Humber a hard-luck loser as Astros fall to Halos

Humber a hard-luck loser as Astros fall to Halos

ANAHEIM -- The performance of starting pitcher Philip Humber has been one of the biggest positives for the Astros through the first two weeks of the season. Now, if they could just find a way to reward him with a win.

Humber held the Angels to seven hits and two runs while working a season-high seven innings Sunday afternoon, but the Astros' offense couldn't provide enough run support once again while losing to the Angels, 4-1, at Angel Stadium.

Humber (0-3) came within an out of a quality start in his first outing of the season and has posted quality outings in each of the last two, but the Astros have scored only one run while he's been on the mound -- and that came in the second inning Sunday.

"As a pitcher, you can't control wins and losses," said Humber, who has a 2.89 ERA. "Our job is to go out there and give our team a chance to win when it's our turn. There's going to be times when they pick me up and I don't deserve to win and I do. That's happened a lot in the past. You just keep doing your job. Everyone's doing their best and we're going to put some wins together before too long."

The Astros were one out away from beating the Angels on Saturday and winning their second consecutive road series. Instead, they left for Oakland on a two-game losing streak, but not without confidence.

"We already know we're better than people think we are," center fielder Justin Maxwell said.

If the Astros continue to get the kind of starting pitching they've gotten through two weeks, they'll certainly surprise. Following Humber's solid outing, Astros starters have a 3.26 ERA through 12 games and have held opponents to three earned runs or fewer 11 times.

"The starting pitching has been outstanding the whole year," Astros manager Bo Porter said. "If we continue to pitch the way we've been pitching, continue to play defense the way we play defense -- and we're going to get our share of hits -- we're going to win quite a few ballgames."

Angels right fielder Josh Hamilton, who hit his first homer of the season on Saturday, delivered an RBI single with two outs in the first inning to score Mike Trout, who was aboard following a hustling double to left field with one out. Hamilton added his second homer of the season in the eighth.

The Astros, who stranded the bases loaded in the first inning, got back-to-back doubles by Ronny Cedeno and Matt Dominguez to lead off the second against Angels starter C.J. Wilson and tied the game. Trout put the Angels ahead, 2-1, in the third with his first homer of the year.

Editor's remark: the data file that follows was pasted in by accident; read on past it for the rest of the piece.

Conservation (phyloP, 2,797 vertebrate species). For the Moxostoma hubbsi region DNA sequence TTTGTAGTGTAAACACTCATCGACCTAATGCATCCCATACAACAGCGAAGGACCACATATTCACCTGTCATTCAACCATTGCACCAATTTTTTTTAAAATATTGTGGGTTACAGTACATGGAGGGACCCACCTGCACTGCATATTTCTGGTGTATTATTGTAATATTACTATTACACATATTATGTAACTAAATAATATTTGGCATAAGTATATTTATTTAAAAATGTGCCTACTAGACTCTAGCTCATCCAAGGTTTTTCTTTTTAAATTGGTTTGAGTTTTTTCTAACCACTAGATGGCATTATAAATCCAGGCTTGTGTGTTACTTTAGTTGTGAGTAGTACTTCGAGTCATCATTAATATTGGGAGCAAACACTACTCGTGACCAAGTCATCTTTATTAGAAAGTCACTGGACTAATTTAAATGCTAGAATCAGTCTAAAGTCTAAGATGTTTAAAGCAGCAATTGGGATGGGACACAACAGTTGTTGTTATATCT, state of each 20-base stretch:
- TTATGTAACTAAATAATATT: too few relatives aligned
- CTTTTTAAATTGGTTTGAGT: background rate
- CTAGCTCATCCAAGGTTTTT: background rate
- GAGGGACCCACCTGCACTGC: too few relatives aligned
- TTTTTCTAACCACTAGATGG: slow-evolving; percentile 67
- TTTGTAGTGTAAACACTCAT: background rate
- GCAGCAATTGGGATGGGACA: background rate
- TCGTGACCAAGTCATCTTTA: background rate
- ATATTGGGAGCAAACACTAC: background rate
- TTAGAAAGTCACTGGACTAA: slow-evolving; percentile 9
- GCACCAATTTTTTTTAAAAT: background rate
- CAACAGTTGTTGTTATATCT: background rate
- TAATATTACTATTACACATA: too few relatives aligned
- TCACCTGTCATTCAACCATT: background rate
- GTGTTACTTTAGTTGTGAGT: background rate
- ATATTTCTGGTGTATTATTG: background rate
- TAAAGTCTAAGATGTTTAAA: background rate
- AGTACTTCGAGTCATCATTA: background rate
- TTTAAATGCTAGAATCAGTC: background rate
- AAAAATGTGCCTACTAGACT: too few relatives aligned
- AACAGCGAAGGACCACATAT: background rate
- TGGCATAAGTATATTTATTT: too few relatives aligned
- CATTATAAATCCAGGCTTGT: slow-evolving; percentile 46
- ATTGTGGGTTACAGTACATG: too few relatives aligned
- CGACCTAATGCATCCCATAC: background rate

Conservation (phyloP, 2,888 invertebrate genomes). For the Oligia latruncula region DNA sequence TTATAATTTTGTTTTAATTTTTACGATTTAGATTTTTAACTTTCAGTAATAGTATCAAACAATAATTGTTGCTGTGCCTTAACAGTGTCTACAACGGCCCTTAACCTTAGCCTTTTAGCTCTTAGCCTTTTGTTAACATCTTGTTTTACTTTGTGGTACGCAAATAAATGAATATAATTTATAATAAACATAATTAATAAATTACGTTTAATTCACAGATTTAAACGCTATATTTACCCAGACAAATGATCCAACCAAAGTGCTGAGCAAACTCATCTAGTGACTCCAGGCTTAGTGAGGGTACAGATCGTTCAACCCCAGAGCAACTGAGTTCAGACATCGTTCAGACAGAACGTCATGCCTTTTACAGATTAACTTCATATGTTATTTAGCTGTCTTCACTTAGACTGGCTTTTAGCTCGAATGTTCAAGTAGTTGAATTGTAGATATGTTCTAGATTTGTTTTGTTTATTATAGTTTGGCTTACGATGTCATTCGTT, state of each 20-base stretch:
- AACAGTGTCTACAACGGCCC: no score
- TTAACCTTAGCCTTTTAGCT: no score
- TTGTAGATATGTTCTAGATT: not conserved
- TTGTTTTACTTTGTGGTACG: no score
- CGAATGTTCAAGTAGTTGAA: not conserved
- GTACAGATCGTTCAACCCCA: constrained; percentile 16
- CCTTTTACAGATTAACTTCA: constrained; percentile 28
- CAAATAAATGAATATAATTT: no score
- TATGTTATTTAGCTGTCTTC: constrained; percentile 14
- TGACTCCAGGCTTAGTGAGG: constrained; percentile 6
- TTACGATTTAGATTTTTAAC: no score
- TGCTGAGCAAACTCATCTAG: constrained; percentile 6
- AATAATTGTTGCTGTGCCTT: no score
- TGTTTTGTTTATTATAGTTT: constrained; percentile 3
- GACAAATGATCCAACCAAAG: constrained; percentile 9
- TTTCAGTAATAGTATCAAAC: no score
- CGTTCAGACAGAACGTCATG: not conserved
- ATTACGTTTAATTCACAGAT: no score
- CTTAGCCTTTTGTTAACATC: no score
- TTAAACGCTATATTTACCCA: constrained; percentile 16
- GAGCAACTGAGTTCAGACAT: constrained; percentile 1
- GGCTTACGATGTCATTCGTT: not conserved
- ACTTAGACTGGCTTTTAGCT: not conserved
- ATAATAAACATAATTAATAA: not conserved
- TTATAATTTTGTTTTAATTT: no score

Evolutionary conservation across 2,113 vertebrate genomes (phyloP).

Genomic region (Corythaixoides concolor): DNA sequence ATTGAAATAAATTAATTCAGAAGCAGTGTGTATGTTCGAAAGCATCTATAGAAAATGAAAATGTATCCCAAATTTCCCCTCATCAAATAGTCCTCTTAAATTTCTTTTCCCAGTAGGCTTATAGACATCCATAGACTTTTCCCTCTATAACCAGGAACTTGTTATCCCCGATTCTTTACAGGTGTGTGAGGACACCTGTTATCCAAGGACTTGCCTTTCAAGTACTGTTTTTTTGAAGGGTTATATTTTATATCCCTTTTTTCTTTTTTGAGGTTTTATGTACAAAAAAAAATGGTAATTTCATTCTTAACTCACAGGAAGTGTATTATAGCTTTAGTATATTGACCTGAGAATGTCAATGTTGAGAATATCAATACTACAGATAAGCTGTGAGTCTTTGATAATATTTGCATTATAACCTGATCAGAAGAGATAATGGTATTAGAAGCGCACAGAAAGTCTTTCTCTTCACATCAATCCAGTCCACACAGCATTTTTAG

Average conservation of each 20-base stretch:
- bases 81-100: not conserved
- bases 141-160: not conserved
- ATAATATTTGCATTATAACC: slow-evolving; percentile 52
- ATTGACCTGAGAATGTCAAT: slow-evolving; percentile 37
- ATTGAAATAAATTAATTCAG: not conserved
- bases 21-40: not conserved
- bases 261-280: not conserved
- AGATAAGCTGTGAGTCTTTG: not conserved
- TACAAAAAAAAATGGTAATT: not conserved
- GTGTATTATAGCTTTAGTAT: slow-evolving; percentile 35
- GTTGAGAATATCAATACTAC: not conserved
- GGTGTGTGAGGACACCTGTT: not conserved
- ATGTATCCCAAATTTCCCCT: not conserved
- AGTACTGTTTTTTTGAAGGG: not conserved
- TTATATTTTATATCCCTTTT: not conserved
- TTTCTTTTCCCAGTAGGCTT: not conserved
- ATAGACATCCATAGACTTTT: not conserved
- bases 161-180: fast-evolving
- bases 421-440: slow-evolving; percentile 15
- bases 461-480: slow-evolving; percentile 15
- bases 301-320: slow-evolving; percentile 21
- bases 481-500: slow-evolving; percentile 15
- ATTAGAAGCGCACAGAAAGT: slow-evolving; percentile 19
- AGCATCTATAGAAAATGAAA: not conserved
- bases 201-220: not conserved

"Our club, on the offensive side, has a dimension of power that's important to us," Angels manager Mike Scioscia said. "If you're struggling a little bit, it only takes one mistake to get a run and you saw it this afternoon, and those guys hit the ball out of the park."

The Astros threatened in the sixth, putting runners at second and third with one out following aggressive baserunning by Carlos Pena and Carlos Corporan. Houston tried to push a run across with a squeeze bunt, but Cedeno bunted the ball right back to Wilson, who flipped home for an easy out.

"We got men on base and tried to tie the game there in that situation," Porter said. "With Humber throwing the ball as he good as he was throwing the ball, I felt like if we could get even and turn it into a bullpen game, we like our chances. We weren't able to execute there, and they got the big hit in the bottom of the eighth to give them two more runs."

Wilson (1-0) worked six innings and allowed five hits, four walks and one run for his first win of the season, improving to 3-0 with a 2.94 ERA in five career starts against the Astros.

"The biggest thing is we got his pitch count up and he really had to work just to get through the innings he was able to get through," Porter said. "I thought the guys did a great job of managing their at-bats and making him work for every out."

The Astros only had seven hits, including five singles, and drew five walks, but they just couldn't overcome going 1-for-8 with runners in scoring position and leaving 10 runners on base.

"I think every one of our batters had at least a 3-2 count at one time or another, so we did our job and saw a lot of pitches," Maxwell said. "We just couldn't muster anything off of him. [Saturday] night, the same thing with Garrett Richards -- we hit the ball really hard, just right at people. As long as we stay confident in what we're doing, we'll be fine."

Brian McTaggart is a reporter for and writes an MLBlog, Tag's Lines. Follow @brianmctaggart on Twitter. This story was not subject to the approval of Major League Baseball or its clubs.